SURRATT: C’mon Benny, throw your political weight behind the pumps

Published 4:00 am Friday, June 3, 2022

At the risk of being blamed for some disaster in the future, I’m going to talk about an event of nature.

I say that because journalists sometimes write articles and columns about the lack of certain events occurring in their communities that eventually come back to haunt them. For example, when I worked on the Coast, a co-worker wrote an article about a significant drop in auto burglaries. A week later, the city was hit with a series of car break-ins. When I was in Meridian, I wrote an article that the city passed through the first six months of the year without a homicide. Two days later, the city had three.

So I write this with fear of eventual contradiction — we, so far this year, have gone without a severe flood.

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Yes, the water has been high and I’m sure there are some people in the lower-lying areas of Warren County that may be underwater and who will argue, but it hasn’t threatened Kings and Waltersville or blocked Highway 465 this year.

I came here 11 years ago during the 2011 flood, which topped the height of the 1927 flood. Since then, it seemed like — with some exceptions — we had a major flood each year after.

Covering the floods has been an education, not just in learning about various areas of the county, but in the vocabulary and procedure involved in working floods. I’ve learned weather terms and the names of steps taken to handle problems during flood fights. And one mantra from the 2019 flood, “install the pumps.”

The Yazoo Backwater Pumps project is something that needs to be completed and should have bipartisan support in both houses of Congress because it can save lives and property. From what I’ve seen, it doesn’t have it. The majority of our congressional delegation supports it, although I question Rep. Benny Thompson’s support for the project. Benny seems lukewarm, even reticent on the project, which should easily fit the criteria of environmental justice.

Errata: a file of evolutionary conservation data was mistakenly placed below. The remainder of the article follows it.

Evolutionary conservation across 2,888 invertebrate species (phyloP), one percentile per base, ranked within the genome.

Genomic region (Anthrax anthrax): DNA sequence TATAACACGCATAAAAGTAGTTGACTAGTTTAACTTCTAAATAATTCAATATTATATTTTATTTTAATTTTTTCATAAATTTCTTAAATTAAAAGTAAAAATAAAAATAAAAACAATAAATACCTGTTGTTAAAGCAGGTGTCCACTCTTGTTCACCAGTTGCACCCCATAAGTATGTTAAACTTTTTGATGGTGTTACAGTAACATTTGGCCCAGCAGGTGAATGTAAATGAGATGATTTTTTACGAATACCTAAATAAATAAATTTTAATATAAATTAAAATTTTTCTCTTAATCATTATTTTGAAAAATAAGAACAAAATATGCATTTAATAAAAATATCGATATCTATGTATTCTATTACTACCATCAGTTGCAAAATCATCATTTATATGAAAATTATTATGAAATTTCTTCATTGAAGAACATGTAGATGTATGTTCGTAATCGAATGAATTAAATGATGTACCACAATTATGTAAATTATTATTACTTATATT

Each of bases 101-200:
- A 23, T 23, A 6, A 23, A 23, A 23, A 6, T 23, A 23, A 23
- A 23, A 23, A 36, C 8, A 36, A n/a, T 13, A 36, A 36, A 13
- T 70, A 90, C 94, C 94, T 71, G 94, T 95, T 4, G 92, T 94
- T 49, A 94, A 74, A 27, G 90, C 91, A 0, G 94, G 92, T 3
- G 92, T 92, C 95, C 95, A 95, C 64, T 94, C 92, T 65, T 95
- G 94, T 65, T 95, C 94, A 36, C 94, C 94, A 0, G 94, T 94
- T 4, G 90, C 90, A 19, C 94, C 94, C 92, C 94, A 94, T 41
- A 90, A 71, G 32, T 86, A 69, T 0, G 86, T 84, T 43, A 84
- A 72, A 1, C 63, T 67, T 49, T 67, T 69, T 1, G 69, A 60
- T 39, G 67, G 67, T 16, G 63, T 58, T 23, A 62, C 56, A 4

I looked up the term on the Environmental Protection Agency’s website. It said: “Environmental justice is the fair treatment and meaningful involvement of all people regardless of race, color, national origin, or income, with respect to the development, implementation, and enforcement of environmental laws, regulations, and policies. This goal will be achieved when everyone enjoys:

• The same degree of protection from environmental and health hazards, and

• Equal access to the decision-making process to have a healthy environment in which to live, learn, and work.”

Of course, that “same degree of protection” may only refer to areas “where the votes are” and ignores the plight of Delta residents and farmers — black and white — who have to live in fear each year that their homes and livelihoods. Unlike some of our elected representatives, I know — thanks to Katrina — what it’s like to have high water in your house.

Benny, you’re a senior congressman, chairman of the House Homeland Security Committee and a member of the Congressional Rural Caucus. Use your seniority, your seat as chairman and your position on the caucus to get the EPA to approve the pumps and push to get them installed.

You owe it to your constituents.

About John Surratt

John Surratt is a graduate of Louisiana State University with a degree in general studies. He has worked as an editor, reporter and photographer for newspapers in Louisiana, Mississippi and Alabama. He has been a member of The Vicksburg Post staff since 2011 and covers city government. He and his wife attend St. Paul Catholic Church and he is a member of the Port City Kiwanis Club.

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